Futures thinking is a future-oriented mindset, that challenges our existing mental models, through a systematic method of exploring alternative futures. The purpose is 1. enable people to be future-ready for every possible scenario (preparation), not to make point forecasts (prediction); and 2. to improve the quality of people’s decisions to be more strategic and far-sighted.
Synonyms: Foresight, Strategic Foresight (in business context), Anticipation
1. “Foresight is the umbrella term for those innovative strategic planning, policy formulation and solution design methods that don’t predict or forecast the future, but work with alternative futures.” Foresight Manual (2018), United Nations’ Global Centre for Public Service Excellence.
2. “Futures Thinking is a method for informed reflection on the major changes that will occur in the next 10, 20 or more years in all areas of social life, including education. Futures Thinking uses a multidisciplinary approach to pierce the veil of received opinion and identify the dynamics that are creating the future.” Organisation for Economic Co-operation and Development (OECD) website.
Why is futures thinking important?
Futures thinking promotes the long view (10, 20 or more years) to improve the quality of decision-making in a world that is increasingly volatile, uncertain, complex and ambiguous (VUCA).
1. Robert Greenleaf (1996, 170), who popularised the term “servant leader”, esteemed foresight as “the ‘lead’ that a leader has, the possession of which is one of the bases of trust of followers, is that she or he cares more, prepares better, and foresees more clearly than others” (emphasis mine).
2. Singapore’s Prime Minister Lee Hsien Loong (Lee 2019, 5) says, “Longterm thinking, complemented by the agility to adjust strategy and policies to meet future challenges and seize new opportunities, has long been in our DNA. Major projects and bold policy moves—moving our airport from Paya Lebar to Changi, land reclamation, adaptation to climate change, and our Water Story, to name a few—have only been possible because of the foresight of our leaders and our collective determination to launch and see through long-term projects.”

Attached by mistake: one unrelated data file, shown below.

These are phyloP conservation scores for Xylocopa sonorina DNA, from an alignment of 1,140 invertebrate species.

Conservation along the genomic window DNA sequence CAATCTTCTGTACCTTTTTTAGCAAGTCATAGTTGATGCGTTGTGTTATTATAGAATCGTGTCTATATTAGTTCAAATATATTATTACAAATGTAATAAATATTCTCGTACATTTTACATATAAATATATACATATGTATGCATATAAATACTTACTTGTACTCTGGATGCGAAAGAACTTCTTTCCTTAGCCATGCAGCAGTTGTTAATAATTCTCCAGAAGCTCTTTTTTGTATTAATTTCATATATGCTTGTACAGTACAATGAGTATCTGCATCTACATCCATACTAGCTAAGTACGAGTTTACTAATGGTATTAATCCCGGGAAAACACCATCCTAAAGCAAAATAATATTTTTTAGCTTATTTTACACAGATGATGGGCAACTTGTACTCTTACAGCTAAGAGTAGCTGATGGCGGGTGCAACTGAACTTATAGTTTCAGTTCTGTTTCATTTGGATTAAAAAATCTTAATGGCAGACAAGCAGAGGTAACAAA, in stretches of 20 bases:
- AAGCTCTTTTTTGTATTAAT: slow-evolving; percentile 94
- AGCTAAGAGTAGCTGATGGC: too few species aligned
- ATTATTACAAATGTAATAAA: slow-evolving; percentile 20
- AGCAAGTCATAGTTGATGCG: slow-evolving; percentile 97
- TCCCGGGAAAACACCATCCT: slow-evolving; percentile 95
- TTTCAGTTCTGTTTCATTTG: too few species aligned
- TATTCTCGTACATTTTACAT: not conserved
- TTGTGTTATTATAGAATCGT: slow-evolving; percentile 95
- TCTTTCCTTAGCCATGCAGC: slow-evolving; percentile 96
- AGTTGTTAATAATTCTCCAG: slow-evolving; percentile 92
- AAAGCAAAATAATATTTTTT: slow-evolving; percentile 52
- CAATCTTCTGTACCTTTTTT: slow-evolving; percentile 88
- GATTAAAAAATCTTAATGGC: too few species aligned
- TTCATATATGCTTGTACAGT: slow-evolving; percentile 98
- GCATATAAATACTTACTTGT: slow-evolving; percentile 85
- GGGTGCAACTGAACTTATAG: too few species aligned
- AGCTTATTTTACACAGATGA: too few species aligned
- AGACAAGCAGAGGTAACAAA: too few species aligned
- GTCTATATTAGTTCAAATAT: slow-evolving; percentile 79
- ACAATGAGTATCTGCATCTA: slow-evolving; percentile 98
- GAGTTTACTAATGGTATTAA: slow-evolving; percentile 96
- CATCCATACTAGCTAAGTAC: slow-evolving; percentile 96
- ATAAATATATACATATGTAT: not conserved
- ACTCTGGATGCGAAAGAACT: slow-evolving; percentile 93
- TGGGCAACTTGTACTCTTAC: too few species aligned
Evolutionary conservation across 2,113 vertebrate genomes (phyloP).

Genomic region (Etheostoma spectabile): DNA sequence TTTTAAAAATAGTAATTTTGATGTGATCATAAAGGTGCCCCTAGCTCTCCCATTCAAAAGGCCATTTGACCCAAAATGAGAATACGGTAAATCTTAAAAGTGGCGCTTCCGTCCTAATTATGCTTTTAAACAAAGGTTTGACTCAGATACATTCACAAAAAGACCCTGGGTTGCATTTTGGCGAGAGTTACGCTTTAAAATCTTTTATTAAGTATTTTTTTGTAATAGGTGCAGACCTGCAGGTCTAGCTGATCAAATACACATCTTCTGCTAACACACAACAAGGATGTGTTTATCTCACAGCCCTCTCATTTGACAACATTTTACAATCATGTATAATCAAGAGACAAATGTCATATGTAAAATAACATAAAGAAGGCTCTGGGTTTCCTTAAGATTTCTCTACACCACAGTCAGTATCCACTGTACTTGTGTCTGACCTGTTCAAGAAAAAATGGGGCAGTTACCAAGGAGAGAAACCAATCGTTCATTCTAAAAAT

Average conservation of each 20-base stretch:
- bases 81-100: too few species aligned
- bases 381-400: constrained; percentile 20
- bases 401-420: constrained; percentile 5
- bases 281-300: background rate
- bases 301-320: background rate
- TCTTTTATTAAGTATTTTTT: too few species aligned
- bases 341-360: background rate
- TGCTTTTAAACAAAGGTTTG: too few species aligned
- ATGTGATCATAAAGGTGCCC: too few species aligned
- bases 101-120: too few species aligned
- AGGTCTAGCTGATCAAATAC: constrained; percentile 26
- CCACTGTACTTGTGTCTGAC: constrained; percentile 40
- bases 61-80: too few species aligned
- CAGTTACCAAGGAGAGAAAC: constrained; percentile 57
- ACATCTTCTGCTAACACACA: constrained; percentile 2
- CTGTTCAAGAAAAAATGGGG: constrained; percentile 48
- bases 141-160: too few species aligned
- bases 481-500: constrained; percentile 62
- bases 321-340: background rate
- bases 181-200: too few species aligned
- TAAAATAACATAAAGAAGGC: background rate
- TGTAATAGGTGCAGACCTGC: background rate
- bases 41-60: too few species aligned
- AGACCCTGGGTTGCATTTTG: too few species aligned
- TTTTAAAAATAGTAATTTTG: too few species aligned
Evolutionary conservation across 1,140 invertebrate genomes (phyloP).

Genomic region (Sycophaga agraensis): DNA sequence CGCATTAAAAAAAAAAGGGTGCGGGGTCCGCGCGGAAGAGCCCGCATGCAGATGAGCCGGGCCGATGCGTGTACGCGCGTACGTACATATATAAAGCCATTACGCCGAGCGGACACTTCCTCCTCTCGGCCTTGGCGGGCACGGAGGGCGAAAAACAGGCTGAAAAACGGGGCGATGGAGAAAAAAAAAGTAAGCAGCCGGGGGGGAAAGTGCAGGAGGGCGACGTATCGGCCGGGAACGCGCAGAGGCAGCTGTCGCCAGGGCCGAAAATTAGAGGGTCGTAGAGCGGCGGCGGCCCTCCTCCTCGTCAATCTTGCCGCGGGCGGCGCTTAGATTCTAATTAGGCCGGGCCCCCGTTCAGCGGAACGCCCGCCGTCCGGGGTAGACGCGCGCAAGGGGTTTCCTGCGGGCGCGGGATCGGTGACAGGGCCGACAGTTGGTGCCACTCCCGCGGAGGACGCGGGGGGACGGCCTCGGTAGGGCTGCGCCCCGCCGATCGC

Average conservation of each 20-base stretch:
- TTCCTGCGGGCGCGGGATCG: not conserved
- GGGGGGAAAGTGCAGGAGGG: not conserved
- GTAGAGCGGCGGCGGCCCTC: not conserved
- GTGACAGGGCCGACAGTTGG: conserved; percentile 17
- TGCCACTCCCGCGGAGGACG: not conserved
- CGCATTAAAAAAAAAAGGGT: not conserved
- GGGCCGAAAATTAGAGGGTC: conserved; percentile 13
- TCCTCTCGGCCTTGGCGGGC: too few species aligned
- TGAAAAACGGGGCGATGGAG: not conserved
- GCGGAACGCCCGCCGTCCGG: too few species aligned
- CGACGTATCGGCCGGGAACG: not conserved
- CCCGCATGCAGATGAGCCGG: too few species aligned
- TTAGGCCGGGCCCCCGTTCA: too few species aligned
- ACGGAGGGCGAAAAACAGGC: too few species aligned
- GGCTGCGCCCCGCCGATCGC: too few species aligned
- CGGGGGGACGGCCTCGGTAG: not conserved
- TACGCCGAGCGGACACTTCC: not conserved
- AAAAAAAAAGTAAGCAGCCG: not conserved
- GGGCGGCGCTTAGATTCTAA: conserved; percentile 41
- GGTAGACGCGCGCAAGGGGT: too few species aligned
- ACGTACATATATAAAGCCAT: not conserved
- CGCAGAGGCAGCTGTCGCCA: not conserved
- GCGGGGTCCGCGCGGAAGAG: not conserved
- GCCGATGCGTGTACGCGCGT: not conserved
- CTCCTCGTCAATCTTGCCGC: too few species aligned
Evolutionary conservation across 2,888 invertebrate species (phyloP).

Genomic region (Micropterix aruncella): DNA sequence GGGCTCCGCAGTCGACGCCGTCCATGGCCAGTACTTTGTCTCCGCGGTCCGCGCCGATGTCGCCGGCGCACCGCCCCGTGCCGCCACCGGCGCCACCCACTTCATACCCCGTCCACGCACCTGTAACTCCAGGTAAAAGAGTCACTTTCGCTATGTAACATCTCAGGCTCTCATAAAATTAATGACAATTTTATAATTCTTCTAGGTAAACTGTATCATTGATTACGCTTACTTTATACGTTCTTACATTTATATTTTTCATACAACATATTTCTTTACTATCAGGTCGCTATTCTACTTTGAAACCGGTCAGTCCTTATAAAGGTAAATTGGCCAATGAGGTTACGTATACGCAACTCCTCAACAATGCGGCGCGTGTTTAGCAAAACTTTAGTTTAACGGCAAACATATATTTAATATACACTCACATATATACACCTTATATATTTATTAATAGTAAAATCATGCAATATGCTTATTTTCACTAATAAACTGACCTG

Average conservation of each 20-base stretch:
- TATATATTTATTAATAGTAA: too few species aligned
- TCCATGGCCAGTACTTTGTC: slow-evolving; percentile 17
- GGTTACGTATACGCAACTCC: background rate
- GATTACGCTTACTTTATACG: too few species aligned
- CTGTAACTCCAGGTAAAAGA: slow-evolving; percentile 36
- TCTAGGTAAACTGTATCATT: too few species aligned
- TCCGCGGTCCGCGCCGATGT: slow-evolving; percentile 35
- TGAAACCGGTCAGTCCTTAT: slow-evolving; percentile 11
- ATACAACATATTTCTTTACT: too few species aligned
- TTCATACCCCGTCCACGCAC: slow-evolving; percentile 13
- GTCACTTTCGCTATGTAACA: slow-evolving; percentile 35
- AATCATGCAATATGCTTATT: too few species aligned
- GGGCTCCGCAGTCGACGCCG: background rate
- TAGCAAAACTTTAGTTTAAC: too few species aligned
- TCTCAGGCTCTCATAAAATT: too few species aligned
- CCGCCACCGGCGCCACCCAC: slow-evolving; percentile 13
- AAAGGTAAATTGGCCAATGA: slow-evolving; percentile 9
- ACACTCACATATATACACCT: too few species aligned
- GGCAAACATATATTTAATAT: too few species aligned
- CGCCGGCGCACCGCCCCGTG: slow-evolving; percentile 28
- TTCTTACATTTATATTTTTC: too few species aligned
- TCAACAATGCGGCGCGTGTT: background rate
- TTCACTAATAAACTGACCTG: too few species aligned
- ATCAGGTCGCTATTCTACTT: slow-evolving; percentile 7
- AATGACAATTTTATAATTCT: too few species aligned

When did futures thinking emerge?
Scholars generally trace its roots to US military strategic thinking during World War 2. After the war, a think tank – RAND Corporation – was set up to further develop the techniques. Thereafter, it was introduced and welcomed by the business sector as companies aim to gain an edge in competitive markets. In the 21st century, it is increasingly adopted by government policy-makers to manage change.
Who will benefit from futures thinking?
At the organisational level: leaders, decision-makers and middle managers of MNCs and SMEs can better prepare their organisation to survive and thrive in uncertainties.
At the individual level, personal foresight enables one to plan his or her career paths, professional development, and be wiser in daily living.
Where is futures thinking practised?
A 2013 research by the European Union lists 22 countries that possess a range of six foresight capabilities, for example, whether there is a central government foresight agency, whether foresight is well-resourced and widely used in government, and whether there is an established regularity of programmes and reports (Dreyer and Stang 2013, 29-31). The seven countries that achieved five out of six capabilities are Canada, Finland, France, Netherlands, Sweden, United Kingdom and Singapore.
In Singapore, the Centre for Strategic Futures heads the whole-of-government strategic planning and prioritisation, whole-of-government coordination and development, and to incubate and catalyse new capabilities in the Singapore Public Service.
How is futures thinking practised?
There are many foresight models and processes in practice today, some of the more popular ones include: Voros’ Generic Foresight model, UNESCO’s Futures Literacy Framework and Singapore’s Scenario Planning Plus model. The Foresight Society adopts a competence approach to teach futures thinking, where three core competencies are developed:
1. Scanning: to define a focus, so as to scan thoroughly, with careful analysis and interpretation;
2. Simulating: to creatively imagine different possibilities, and learn from the simulated scenarios;
3. Strategising: to set an overall direction, design macro-level strategies that inform an action plan, and monitor development.